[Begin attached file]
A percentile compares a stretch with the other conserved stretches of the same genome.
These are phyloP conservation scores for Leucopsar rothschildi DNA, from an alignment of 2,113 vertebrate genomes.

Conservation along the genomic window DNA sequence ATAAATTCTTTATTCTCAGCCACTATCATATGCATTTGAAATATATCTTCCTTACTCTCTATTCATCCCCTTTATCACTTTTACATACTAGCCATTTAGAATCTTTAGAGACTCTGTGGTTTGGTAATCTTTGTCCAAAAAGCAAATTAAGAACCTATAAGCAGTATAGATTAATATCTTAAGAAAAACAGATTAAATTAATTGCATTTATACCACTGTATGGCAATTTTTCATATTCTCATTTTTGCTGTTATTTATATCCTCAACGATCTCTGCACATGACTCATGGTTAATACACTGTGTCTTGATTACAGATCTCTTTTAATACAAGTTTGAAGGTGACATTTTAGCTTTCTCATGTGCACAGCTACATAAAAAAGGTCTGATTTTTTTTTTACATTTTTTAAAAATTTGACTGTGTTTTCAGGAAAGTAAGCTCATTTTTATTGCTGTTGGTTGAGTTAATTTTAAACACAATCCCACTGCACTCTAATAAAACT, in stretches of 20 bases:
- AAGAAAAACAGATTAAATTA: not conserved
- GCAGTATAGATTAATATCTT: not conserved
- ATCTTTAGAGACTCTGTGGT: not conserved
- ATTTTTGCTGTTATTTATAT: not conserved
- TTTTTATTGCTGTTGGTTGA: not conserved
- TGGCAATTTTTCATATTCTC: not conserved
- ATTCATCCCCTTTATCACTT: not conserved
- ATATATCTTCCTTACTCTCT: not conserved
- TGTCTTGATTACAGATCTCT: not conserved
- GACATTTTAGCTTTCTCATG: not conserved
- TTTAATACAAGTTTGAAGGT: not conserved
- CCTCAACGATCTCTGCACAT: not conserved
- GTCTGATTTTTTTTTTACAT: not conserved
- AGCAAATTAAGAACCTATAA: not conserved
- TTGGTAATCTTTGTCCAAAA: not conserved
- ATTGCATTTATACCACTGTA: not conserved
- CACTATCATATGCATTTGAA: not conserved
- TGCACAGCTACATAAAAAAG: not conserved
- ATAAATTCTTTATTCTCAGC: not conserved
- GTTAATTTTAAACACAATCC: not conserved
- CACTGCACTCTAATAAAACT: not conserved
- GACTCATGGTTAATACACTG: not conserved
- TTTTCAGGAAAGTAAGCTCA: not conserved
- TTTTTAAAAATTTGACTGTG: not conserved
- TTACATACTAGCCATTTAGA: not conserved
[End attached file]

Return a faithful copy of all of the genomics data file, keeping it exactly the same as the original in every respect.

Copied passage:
A percentile compares a stretch with the other conserved stretches of the same genome.
These are phyloP conservation scores for Leucopsar rothschildi DNA, from an alignment of 2,113 vertebrate genomes.

Conservation along the genomic window DNA sequence ATAAATTCTTTATTCTCAGCCACTATCATATGCATTTGAAATATATCTTCCTTACTCTCTATTCATCCCCTTTATCACTTTTACATACTAGCCATTTAGAATCTTTAGAGACTCTGTGGTTTGGTAATCTTTGTCCAAAAAGCAAATTAAGAACCTATAAGCAGTATAGATTAATATCTTAAGAAAAACAGATTAAATTAATTGCATTTATACCACTGTATGGCAATTTTTCATATTCTCATTTTTGCTGTTATTTATATCCTCAACGATCTCTGCACATGACTCATGGTTAATACACTGTGTCTTGATTACAGATCTCTTTTAATACAAGTTTGAAGGTGACATTTTAGCTTTCTCATGTGCACAGCTACATAAAAAAGGTCTGATTTTTTTTTTACATTTTTTAAAAATTTGACTGTGTTTTCAGGAAAGTAAGCTCATTTTTATTGCTGTTGGTTGAGTTAATTTTAAACACAATCCCACTGCACTCTAATAAAACT, in stretches of 20 bases:
- AAGAAAAACAGATTAAATTA: not conserved
- GCAGTATAGATTAATATCTT: not conserved
- ATCTTTAGAGACTCTGTGGT: not conserved
- ATTTTTGCTGTTATTTATAT: not conserved
- TTTTTATTGCTGTTGGTTGA: not conserved
- TGGCAATTTTTCATATTCTC: not conserved
- ATTCATCCCCTTTATCACTT: not conserved
- ATATATCTTCCTTACTCTCT: not conserved
- TGTCTTGATTACAGATCTCT: not conserved
- GACATTTTAGCTTTCTCATG: not conserved
- TTTAATACAAGTTTGAAGGT: not conserved
- CCTCAACGATCTCTGCACAT: not conserved
- GTCTGATTTTTTTTTTACAT: not conserved
- AGCAAATTAAGAACCTATAA: not conserved
- TTGGTAATCTTTGTCCAAAA: not conserved
- ATTGCATTTATACCACTGTA: not conserved
- CACTATCATATGCATTTGAA: not conserved
- TGCACAGCTACATAAAAAAG: not conserved
- ATAAATTCTTTATTCTCAGC: not conserved
- GTTAATTTTAAACACAATCC: not conserved
- CACTGCACTCTAATAAAACT: not conserved
- GACTCATGGTTAATACACTG: not conserved
- TTTTCAGGAAAGTAAGCTCA: not conserved
- TTTTTAAAAATTTGACTGTG: not conserved
- TTACATACTAGCCATTTAGA: not conserved